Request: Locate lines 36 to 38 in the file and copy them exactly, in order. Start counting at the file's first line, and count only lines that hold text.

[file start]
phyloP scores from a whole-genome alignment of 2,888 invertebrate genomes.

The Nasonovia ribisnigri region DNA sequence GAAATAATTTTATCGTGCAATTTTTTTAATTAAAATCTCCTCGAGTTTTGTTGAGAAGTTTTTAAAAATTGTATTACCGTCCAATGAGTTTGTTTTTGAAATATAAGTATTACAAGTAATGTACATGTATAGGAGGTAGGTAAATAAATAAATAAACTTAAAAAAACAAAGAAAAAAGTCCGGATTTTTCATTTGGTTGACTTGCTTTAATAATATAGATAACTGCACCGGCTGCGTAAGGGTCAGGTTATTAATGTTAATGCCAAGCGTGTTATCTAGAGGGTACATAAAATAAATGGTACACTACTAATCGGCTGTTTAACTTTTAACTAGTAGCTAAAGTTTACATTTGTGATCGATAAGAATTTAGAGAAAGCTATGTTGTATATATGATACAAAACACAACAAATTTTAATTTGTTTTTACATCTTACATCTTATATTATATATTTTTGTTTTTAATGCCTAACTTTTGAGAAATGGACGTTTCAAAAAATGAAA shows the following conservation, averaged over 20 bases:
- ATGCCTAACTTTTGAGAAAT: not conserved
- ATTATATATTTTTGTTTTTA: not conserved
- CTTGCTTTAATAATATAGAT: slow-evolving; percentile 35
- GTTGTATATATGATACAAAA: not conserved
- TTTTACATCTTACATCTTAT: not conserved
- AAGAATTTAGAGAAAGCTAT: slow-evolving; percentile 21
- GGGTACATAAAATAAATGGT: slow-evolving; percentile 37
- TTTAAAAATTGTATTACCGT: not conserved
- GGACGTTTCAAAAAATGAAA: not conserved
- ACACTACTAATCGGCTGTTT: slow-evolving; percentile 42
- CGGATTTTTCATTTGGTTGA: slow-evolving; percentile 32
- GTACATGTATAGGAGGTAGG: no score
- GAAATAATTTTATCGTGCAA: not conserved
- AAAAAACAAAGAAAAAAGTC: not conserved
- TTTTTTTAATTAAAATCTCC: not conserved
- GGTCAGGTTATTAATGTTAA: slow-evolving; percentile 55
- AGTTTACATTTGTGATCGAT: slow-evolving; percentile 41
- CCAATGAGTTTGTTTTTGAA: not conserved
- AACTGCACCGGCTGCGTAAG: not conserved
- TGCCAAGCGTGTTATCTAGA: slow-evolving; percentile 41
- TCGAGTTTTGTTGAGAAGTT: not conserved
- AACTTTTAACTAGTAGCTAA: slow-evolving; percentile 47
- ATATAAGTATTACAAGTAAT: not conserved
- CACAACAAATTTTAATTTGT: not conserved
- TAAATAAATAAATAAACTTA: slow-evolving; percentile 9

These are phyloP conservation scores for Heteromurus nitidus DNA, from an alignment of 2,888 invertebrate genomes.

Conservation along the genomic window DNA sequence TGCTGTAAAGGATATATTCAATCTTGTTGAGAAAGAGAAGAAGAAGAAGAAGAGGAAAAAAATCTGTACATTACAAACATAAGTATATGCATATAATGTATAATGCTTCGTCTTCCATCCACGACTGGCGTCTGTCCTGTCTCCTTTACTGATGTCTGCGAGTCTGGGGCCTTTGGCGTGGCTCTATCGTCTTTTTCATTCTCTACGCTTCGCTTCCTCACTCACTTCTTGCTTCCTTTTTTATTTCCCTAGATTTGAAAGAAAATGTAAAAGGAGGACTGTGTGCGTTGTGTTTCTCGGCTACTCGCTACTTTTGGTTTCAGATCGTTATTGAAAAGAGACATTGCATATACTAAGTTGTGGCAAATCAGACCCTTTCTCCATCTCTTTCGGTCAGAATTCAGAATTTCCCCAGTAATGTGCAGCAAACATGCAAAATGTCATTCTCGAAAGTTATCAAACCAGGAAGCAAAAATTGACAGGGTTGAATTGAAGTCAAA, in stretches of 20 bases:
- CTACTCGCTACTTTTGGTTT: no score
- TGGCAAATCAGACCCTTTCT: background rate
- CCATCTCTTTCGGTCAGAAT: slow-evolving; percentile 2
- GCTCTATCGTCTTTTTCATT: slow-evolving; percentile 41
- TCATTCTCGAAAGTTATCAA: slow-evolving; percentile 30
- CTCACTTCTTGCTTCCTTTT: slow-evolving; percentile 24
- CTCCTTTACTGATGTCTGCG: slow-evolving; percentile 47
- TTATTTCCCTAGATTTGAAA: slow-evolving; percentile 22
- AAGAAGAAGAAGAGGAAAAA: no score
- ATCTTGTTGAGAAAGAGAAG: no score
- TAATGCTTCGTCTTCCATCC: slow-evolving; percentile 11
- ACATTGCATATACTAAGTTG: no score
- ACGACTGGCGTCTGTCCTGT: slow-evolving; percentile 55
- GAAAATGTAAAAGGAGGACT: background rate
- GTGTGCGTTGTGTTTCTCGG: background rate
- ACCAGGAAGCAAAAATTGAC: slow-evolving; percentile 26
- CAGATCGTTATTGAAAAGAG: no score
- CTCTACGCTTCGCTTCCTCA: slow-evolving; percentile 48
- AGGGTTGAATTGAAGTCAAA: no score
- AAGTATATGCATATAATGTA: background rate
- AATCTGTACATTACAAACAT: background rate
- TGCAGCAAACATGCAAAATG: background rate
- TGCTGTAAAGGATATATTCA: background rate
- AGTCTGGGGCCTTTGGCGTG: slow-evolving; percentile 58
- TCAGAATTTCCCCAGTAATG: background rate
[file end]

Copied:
- CTCCTTTACTGATGTCTGCG: slow-evolving; percentile 47
- TTATTTCCCTAGATTTGAAA: slow-evolving; percentile 22
- AAGAAGAAGAAGAGGAAAAA: no score